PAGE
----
ALAMOSA — “All people, particularly all children, deserve nature and the outdoors,” said Outdoor Foundation Executive Director Lise Aangeenbrug at San Luis Valley Great Outdoors’ conference on Wednesday. “It is a fundamental right like clean air or clean water and we should be doing everything we can to ensure the outdoors is for all.”
Held at Adams State University, the conference had five presenters from around the Valley discuss outdoor recreation and the economy. Aangeenbrug, the keynote speaker, addressed the group at the end of the day with an overview of how recreation impacts the economy at the federal, state and local levels.
Before recently joining the Outdoor Foundation, which is the philanthropic arm of the Outdoor Industry Association, Aangeenbrug worked at the National Park Foundation and the Great Outdoors Colorado (GOCO) Trust Fund. Created in 1992, GOCO has invested $1.1 billion in the state from the lottery, which is up for reauthorization.
“That’s a really remarkable number and it’s the envy of every other state,” Aangeenbrug said. It’s more money than almost any federal agency spends in a single state and there’s no other state that has this funding source.”
GOCO has contributed $29 million in 13 community coalitions across the state—two of which are in the SLV.
According to Aangeenbrug, couples with a double income and without kids are driving the industry’s economic impact by purchasing outdoor equipment and traveling. A recent OIA study states that consumers annually spend $887 billion nationwide and create 7.6 million jobs. That generates $124.5 billion in federal, state and local tax revenue each year. In Colorado, outdoor recreation creates nearly four times as many jobs as the oil and gas industry and mining industry combined.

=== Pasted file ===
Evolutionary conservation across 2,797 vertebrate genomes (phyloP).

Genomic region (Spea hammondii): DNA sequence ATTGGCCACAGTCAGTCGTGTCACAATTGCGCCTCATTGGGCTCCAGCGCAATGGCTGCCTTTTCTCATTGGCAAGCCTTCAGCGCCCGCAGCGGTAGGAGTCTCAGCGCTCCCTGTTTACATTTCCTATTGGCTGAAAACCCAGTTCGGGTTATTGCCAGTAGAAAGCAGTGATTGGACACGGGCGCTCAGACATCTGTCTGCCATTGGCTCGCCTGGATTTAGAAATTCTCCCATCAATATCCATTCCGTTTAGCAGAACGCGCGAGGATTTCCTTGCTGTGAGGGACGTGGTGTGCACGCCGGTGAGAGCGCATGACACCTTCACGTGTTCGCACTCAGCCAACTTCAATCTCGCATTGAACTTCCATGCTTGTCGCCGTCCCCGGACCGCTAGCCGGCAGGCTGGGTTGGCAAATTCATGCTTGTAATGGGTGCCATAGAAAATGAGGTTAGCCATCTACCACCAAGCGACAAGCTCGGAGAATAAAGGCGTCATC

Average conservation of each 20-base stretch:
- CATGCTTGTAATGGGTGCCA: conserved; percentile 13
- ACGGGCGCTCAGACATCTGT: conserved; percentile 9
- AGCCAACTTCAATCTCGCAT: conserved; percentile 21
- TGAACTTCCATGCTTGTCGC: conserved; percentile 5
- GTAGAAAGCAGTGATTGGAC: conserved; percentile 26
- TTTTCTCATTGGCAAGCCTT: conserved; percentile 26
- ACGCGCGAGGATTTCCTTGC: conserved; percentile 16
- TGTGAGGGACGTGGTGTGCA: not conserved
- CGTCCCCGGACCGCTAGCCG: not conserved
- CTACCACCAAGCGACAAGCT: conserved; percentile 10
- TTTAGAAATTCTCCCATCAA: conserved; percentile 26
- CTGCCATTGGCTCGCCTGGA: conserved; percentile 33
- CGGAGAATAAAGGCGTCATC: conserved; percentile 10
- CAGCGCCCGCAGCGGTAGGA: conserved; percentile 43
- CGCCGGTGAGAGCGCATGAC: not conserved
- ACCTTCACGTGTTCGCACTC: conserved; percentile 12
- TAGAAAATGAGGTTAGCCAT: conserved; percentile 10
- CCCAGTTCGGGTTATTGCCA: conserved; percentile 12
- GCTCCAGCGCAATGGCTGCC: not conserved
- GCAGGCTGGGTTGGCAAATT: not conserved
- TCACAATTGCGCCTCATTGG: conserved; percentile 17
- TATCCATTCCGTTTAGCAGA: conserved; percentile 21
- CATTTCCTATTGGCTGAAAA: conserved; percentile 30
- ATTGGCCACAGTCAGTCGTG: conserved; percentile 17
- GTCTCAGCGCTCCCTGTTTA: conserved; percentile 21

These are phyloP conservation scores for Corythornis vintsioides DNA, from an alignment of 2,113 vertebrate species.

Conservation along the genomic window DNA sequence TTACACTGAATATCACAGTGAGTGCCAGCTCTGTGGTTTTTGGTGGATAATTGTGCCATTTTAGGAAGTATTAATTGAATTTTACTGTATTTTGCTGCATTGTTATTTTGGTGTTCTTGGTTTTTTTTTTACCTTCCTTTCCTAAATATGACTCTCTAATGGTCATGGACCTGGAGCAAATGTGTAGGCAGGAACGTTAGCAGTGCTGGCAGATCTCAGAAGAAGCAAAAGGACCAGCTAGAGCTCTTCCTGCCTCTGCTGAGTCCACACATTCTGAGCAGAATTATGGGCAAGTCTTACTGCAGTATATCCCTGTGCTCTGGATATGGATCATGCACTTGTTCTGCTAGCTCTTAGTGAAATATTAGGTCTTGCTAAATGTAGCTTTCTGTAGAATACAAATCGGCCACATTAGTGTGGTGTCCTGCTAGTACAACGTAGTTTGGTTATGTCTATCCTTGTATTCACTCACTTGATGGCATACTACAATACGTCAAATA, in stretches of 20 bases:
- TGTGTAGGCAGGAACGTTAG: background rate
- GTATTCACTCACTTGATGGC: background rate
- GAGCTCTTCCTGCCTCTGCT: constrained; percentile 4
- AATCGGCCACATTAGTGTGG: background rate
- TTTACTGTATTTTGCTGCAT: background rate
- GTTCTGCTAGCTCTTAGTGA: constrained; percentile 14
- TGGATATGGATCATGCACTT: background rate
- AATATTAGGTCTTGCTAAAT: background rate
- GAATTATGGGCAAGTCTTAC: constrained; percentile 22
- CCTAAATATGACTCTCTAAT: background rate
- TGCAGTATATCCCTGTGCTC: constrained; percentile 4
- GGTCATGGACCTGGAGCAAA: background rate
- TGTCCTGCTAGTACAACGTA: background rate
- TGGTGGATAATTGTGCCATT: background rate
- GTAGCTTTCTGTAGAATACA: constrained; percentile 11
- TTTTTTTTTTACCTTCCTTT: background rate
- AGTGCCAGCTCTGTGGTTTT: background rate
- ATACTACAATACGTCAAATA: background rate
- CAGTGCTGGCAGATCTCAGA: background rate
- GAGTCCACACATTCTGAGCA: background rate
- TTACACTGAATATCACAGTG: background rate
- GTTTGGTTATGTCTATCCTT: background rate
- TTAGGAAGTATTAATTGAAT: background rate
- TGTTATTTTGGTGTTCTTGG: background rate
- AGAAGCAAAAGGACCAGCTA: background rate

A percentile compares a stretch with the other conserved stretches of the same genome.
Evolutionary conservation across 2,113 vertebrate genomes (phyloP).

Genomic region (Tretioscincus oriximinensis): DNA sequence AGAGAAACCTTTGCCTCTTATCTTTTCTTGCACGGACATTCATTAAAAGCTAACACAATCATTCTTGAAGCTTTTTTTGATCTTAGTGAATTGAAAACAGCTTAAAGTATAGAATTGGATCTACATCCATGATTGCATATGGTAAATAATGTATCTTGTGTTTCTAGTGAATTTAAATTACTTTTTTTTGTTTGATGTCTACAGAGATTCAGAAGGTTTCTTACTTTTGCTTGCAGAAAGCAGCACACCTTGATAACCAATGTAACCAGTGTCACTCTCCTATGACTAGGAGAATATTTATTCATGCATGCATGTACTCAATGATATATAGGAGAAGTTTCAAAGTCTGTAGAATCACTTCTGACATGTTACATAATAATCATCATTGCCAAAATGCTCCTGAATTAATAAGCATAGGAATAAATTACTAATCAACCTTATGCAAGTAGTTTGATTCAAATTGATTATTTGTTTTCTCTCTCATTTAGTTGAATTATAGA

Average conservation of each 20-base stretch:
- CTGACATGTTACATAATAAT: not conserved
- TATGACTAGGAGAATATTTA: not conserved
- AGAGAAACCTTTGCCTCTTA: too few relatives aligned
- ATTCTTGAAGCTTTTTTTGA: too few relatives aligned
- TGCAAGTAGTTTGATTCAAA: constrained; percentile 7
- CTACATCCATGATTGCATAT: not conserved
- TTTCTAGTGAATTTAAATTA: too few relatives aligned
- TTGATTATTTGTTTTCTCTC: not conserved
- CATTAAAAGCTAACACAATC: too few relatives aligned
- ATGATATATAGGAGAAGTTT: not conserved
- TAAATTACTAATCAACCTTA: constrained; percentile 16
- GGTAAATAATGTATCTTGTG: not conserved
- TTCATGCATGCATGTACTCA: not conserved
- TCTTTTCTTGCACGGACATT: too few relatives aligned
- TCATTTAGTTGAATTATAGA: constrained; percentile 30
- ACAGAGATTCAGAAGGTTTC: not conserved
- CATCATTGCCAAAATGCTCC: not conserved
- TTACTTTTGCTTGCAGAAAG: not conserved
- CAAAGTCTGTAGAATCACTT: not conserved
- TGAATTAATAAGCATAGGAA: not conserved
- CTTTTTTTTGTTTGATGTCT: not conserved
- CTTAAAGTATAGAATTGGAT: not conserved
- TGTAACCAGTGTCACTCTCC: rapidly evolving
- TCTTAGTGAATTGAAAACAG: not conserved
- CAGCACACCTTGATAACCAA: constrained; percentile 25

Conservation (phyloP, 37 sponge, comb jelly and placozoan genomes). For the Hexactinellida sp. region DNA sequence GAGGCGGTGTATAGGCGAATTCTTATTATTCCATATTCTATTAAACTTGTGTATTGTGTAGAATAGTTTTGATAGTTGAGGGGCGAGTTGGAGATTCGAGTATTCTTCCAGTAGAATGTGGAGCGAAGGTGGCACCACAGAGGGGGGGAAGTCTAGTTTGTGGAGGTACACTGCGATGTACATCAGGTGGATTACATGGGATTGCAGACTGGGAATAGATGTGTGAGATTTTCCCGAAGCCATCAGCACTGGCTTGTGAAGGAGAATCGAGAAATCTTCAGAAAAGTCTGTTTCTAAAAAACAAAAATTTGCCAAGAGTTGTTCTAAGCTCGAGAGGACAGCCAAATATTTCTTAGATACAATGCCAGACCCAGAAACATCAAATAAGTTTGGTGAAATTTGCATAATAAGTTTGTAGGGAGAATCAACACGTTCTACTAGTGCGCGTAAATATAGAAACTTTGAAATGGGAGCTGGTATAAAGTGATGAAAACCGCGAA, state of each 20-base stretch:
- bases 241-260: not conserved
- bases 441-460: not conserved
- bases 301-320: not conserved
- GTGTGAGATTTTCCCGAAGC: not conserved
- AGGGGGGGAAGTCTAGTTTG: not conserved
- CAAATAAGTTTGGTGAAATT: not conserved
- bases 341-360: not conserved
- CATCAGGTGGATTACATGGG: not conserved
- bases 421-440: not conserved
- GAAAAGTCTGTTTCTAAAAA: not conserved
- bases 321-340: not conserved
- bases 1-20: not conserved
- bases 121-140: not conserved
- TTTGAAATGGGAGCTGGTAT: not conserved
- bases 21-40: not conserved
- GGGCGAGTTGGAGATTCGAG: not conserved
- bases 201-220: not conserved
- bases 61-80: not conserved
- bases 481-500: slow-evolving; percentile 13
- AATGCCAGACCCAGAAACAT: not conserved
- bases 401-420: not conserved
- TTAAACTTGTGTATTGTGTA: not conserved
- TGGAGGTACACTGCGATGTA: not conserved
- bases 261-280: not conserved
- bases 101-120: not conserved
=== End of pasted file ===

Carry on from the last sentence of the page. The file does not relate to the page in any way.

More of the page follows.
However, it’s the lower-income children who aren’t experiencing the outdoors as much. Aangeenbrug said that more than 60 percent of Denver Public School graduates have never been west of Arvada. Additionally, the average prisoner has more unstructured free time outside than the average American child.
“We’ve lost at least a generation,” said Aangeenbrug. “Fewer people are getting outside...this has very big implications for the outdoor industry, for communities, for our health and our welfare. Fewer people are experiencing the awe, the joy, and the wonder of the outdoors.”
More time outside can boost academic performance and workplace productivity as well as lower obesity rates and mental illness. A lack of recreation also impacts future generations.
“If people don’t know it, they won’t love it and if they won’t love it they won’t vote [to protect] it,” Aangeenbrug said.
One way to make recreation more inviting is by having diverse representation in marketing materials. Aangeenbrug said a self-fulfilling prophecy is created when people of color don’t see themselves in an advertisement for sports gear so they then don’t buy the gear, which leads to less visibility.
“A lot of times people think that people of color aren’t into the outdoors,” said Aangeenbrug. "One of the largest donors to the national parks is an African American man named Robert Smith, the founder of Lincoln Hills.” The organization is a Denver-based charity that motivates children to go outside.
Aangeenbrug ended her talk with a call to action, saying that it is up to the community, not a philanthropic organization like GOCO or OF, to make outdoor recreation successful.
“You have something pretty special here in the San Luis Valley. You have close-to-home spaces, river corridors, state lands, federal lands, but most importantly, you have a community that’s accustomed to working together collectively to get things done. That doesn’t exist everywhere.”